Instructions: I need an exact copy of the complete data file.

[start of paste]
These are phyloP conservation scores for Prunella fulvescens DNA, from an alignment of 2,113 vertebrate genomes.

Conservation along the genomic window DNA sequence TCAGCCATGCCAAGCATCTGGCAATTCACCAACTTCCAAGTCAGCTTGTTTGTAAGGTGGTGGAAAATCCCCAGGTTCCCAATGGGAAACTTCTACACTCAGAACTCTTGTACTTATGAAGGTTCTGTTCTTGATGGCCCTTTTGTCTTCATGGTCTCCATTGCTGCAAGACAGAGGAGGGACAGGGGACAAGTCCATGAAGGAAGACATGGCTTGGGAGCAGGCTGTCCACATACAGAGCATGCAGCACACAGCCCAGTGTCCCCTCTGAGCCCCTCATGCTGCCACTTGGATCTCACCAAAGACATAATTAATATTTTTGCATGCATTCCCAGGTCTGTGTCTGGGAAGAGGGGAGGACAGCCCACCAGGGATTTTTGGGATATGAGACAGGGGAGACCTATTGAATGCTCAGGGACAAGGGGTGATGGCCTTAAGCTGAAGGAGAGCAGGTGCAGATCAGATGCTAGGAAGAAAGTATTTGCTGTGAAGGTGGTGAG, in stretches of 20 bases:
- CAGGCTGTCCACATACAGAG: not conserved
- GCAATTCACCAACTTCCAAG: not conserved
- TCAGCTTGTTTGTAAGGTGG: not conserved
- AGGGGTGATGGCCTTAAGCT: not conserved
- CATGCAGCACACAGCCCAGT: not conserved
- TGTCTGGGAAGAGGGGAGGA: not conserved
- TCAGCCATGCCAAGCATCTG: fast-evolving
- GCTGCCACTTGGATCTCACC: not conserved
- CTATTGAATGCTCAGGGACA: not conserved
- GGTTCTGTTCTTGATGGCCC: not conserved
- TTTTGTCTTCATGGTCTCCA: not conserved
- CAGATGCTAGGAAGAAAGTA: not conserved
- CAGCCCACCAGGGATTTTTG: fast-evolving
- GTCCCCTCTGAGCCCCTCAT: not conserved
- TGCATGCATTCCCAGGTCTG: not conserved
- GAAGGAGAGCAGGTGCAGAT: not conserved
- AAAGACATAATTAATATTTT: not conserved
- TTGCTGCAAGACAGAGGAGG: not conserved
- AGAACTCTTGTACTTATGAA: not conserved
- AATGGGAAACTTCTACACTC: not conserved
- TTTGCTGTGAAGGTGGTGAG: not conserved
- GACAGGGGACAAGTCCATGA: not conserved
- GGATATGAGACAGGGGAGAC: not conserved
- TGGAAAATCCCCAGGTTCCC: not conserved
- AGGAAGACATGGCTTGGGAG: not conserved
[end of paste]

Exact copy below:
These are phyloP conservation scores for Prunella fulvescens DNA, from an alignment of 2,113 vertebrate genomes.

Conservation along the genomic window DNA sequence TCAGCCATGCCAAGCATCTGGCAATTCACCAACTTCCAAGTCAGCTTGTTTGTAAGGTGGTGGAAAATCCCCAGGTTCCCAATGGGAAACTTCTACACTCAGAACTCTTGTACTTATGAAGGTTCTGTTCTTGATGGCCCTTTTGTCTTCATGGTCTCCATTGCTGCAAGACAGAGGAGGGACAGGGGACAAGTCCATGAAGGAAGACATGGCTTGGGAGCAGGCTGTCCACATACAGAGCATGCAGCACACAGCCCAGTGTCCCCTCTGAGCCCCTCATGCTGCCACTTGGATCTCACCAAAGACATAATTAATATTTTTGCATGCATTCCCAGGTCTGTGTCTGGGAAGAGGGGAGGACAGCCCACCAGGGATTTTTGGGATATGAGACAGGGGAGACCTATTGAATGCTCAGGGACAAGGGGTGATGGCCTTAAGCTGAAGGAGAGCAGGTGCAGATCAGATGCTAGGAAGAAAGTATTTGCTGTGAAGGTGGTGAG, in stretches of 20 bases:
- CAGGCTGTCCACATACAGAG: not conserved
- GCAATTCACCAACTTCCAAG: not conserved
- TCAGCTTGTTTGTAAGGTGG: not conserved
- AGGGGTGATGGCCTTAAGCT: not conserved
- CATGCAGCACACAGCCCAGT: not conserved
- TGTCTGGGAAGAGGGGAGGA: not conserved
- TCAGCCATGCCAAGCATCTG: fast-evolving
- GCTGCCACTTGGATCTCACC: not conserved
- CTATTGAATGCTCAGGGACA: not conserved
- GGTTCTGTTCTTGATGGCCC: not conserved
- TTTTGTCTTCATGGTCTCCA: not conserved
- CAGATGCTAGGAAGAAAGTA: not conserved
- CAGCCCACCAGGGATTTTTG: fast-evolving
- GTCCCCTCTGAGCCCCTCAT: not conserved
- TGCATGCATTCCCAGGTCTG: not conserved
- GAAGGAGAGCAGGTGCAGAT: not conserved
- AAAGACATAATTAATATTTT: not conserved
- TTGCTGCAAGACAGAGGAGG: not conserved
- AGAACTCTTGTACTTATGAA: not conserved
- AATGGGAAACTTCTACACTC: not conserved
- TTTGCTGTGAAGGTGGTGAG: not conserved
- GACAGGGGACAAGTCCATGA: not conserved
- GGATATGAGACAGGGGAGAC: not conserved
- TGGAAAATCCCCAGGTTCCC: not conserved
- AGGAAGACATGGCTTGGGAG: not conserved